Up up up! Build and launch your own rocket

Brief description:
In this set of four group activities pupils build three different rockets. The first is a simple paper rocket powered by blowing into a straw, the second is a more complex paper rocket powered by squeezing a water bottle, and the third is a chemical rocket. Pupils will launch their rockets to investigate which variables affect the distance travelled and their trajectory. They will eventually gain a good understanding of rockets are, and how they work.
Subject: Science, Arts, Physics, Technology
Learning Objectives:


  • Learn what a rocket is and why it goes up.
  • Measure the distance travelled by the rocket, and understand that it depends on the initial launch energy or power, and the initial launch angle.
  • Learn that objects need energy to move.
  • Explore and test ideas whilst building a machine (paper rocket) in a group.
Age range:
8-12 years old
Lesson: 25 to 60 minutes per activity
Resource available in:
Activity 1: Get me off this planet!
In this activity, pupils investigate rockets, including analysing their main characteristics, and investigating why they have different sizes. Pupils develop an understanding of what rockets are, and what they are used for.

  • Pen/pencil
  • Scissors
  • Glue
Activity 2: Air for the rocket I
In this activity, pupils begin to explore paper rockets. They build a paper rocket and observe it’s performance in the air in two different development stages. Firstly the rocket is launched with an open end. Secondly it is launched with a folded end, which represents a nose. Pupils use a drinking straw to launch the rockets. They should eventually understand that rockets work using Newton’s Third Law of Motion.

  • 1 A4 sheet of paper
  • 1 straw (wide diameter if possible)
  • 1 pencil (of the same diameter as the straw, or slightly bigger)
  • 1 pair of scissors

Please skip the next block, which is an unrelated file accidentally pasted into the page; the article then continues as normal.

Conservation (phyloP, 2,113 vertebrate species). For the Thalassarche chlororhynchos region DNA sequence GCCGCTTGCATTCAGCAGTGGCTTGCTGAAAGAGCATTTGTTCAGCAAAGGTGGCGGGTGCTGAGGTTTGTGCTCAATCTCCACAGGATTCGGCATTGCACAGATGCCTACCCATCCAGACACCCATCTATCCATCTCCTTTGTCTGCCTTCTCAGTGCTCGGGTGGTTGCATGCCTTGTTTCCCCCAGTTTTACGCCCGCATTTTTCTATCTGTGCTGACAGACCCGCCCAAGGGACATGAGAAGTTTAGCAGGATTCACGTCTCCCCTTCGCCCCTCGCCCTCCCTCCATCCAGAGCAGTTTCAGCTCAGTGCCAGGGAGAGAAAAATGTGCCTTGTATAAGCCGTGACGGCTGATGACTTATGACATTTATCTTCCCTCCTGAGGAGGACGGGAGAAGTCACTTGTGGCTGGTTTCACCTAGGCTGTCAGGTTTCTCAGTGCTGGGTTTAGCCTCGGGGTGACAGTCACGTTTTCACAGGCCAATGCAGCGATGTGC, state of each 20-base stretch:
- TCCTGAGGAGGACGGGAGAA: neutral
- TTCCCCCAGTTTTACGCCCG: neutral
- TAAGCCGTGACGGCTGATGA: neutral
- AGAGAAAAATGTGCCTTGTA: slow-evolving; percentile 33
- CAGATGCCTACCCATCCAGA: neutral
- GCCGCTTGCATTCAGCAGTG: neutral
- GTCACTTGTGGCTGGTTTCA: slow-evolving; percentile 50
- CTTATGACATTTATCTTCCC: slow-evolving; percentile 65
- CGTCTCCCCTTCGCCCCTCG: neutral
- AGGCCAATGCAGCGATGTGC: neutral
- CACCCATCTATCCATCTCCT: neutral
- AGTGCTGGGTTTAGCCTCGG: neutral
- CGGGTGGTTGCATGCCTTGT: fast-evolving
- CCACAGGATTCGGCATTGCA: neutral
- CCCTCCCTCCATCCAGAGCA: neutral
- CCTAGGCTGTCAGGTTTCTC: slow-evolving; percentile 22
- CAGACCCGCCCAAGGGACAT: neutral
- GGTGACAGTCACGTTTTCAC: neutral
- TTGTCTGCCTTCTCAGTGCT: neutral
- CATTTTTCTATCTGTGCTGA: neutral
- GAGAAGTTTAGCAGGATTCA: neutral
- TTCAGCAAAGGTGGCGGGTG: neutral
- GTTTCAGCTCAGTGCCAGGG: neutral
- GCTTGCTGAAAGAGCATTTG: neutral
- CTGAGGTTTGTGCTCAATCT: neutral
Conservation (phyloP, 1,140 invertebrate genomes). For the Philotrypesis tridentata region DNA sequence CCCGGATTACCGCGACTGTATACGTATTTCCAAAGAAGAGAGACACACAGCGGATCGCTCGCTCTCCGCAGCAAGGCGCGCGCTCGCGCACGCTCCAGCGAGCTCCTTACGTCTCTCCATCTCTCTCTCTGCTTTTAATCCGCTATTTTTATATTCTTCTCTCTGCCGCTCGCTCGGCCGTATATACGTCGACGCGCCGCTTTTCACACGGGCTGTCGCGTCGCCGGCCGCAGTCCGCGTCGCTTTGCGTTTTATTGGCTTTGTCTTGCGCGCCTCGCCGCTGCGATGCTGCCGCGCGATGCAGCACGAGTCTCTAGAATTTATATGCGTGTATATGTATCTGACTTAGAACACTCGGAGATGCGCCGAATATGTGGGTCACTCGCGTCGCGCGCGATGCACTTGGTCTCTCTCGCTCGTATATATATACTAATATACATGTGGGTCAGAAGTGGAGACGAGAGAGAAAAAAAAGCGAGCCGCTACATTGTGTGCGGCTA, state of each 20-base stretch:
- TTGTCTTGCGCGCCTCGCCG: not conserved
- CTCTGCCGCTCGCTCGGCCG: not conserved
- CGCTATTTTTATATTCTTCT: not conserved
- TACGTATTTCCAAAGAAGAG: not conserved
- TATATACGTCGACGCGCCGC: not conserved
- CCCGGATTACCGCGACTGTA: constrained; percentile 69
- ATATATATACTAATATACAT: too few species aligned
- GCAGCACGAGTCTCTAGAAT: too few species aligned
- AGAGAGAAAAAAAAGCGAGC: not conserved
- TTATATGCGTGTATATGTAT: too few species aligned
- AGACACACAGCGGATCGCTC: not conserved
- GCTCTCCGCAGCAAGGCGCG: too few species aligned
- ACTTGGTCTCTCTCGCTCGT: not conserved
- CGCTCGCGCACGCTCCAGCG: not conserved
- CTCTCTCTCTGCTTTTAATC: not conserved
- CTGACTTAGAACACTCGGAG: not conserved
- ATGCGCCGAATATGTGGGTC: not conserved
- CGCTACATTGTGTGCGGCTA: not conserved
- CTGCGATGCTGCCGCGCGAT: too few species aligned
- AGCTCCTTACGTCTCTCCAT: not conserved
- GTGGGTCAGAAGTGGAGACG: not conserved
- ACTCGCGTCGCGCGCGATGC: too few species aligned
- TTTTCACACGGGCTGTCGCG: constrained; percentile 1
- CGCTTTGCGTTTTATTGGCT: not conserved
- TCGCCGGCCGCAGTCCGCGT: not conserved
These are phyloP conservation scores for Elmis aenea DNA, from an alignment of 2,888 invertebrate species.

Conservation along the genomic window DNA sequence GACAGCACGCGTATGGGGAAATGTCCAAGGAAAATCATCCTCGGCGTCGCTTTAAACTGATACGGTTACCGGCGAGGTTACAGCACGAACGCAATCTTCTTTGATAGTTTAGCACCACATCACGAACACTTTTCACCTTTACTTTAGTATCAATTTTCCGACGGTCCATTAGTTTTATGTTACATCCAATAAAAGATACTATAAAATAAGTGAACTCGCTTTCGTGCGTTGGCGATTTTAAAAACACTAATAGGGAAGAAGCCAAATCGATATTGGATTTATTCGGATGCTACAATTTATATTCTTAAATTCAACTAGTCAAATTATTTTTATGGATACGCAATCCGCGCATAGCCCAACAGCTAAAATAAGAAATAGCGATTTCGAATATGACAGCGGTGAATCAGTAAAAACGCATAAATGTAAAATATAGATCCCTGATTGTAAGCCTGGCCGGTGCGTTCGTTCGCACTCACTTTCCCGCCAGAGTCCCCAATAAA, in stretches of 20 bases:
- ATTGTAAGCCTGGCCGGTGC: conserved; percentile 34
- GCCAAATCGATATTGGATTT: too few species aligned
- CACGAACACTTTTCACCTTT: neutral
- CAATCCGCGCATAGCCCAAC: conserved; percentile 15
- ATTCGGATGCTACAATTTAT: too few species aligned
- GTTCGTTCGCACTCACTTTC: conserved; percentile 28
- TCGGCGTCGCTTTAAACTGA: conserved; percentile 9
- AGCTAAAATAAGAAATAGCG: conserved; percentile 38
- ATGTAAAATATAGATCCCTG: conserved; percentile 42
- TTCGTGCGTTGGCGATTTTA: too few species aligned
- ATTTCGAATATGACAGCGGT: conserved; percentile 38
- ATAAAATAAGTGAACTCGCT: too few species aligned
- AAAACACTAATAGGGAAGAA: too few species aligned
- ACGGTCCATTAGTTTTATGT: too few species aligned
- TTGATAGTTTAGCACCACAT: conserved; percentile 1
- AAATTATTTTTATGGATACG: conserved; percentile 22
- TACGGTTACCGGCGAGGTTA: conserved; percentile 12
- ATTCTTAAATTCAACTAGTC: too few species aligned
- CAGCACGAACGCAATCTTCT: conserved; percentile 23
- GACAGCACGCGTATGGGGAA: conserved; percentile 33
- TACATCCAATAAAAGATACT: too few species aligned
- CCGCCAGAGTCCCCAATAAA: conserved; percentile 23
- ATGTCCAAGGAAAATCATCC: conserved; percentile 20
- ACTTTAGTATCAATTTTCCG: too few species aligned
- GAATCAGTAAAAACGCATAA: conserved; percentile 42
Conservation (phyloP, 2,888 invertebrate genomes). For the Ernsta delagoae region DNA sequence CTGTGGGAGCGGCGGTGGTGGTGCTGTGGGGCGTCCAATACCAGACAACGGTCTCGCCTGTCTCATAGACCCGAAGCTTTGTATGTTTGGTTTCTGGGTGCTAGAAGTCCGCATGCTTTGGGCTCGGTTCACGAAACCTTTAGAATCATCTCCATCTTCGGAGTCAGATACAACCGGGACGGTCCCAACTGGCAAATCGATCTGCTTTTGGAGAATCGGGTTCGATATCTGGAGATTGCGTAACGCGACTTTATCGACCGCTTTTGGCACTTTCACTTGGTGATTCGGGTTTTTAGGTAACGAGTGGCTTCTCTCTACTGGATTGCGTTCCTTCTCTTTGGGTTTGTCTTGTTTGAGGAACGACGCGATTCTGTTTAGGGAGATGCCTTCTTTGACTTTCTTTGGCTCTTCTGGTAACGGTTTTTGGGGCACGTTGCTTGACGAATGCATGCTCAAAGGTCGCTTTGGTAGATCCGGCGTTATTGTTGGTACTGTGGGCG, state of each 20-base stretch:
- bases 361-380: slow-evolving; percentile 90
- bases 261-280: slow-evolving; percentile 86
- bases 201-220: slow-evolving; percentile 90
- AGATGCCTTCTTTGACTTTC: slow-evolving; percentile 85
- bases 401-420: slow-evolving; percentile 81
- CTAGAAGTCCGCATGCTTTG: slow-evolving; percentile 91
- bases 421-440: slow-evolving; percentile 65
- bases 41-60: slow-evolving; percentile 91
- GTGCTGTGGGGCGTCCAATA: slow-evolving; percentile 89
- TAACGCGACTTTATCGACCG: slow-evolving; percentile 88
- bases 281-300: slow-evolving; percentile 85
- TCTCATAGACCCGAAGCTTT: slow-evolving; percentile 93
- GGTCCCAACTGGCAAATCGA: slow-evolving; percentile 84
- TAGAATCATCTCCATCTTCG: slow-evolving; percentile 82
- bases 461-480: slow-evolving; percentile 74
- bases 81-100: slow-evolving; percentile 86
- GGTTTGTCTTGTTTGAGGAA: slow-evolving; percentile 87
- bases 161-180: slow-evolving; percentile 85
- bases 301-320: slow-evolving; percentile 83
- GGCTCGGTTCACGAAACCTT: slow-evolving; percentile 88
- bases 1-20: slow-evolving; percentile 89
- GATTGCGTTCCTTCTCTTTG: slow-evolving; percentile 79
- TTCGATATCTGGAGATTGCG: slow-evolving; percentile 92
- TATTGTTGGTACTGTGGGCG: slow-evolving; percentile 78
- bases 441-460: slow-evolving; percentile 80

• Sticky tape
  • Template for the fins (appendix 2)
Activity 3: Air for the rocket II
In this activity, pupils build a paper rocket and use a plastic water bottle to launch it. They investigate how changing the launch angle affects the trajectory of the rocket and answer the key question: which launch angle results in the rocket travelling the furthest horizontally?
As a follow up activity, pupils can investigate how the launch pressure affects the trajectory of a rocket. Pupils will come to understand how rocket motion is affected by changing variables.
Equipment per group


  • 2 A4 sheets of paper
  • Nose and fins template (Appendix 3)
  • 1.5 l plastic water bottle (Ensure this fits onto a 3D printed launch elbow)
  • 3D printed launch elbow
  • Protractor
  • Scissors
  • Sticky tape
  • Long measuring tape
Activity 4: Fuel for rocket
In this activity, pupils make an effervescent canister rocket in order to investigate the relationship between the amount of fuel that a rocket uses, and the distance that it travels. Through designing their own experiment to carry out their investigation, pupils develop their understanding of how rockets work.
Equipment per group
  • 1 35mm white film canister (the white ones work
    better than black ones)
  • Effervescent tablets
  • Water
  • Scissors
  • Sticky tape
  • Long measuring tape
  • 2 chairs
  • 5 metres of fishing line
  • 1 drinking straw
  • 1 paper cup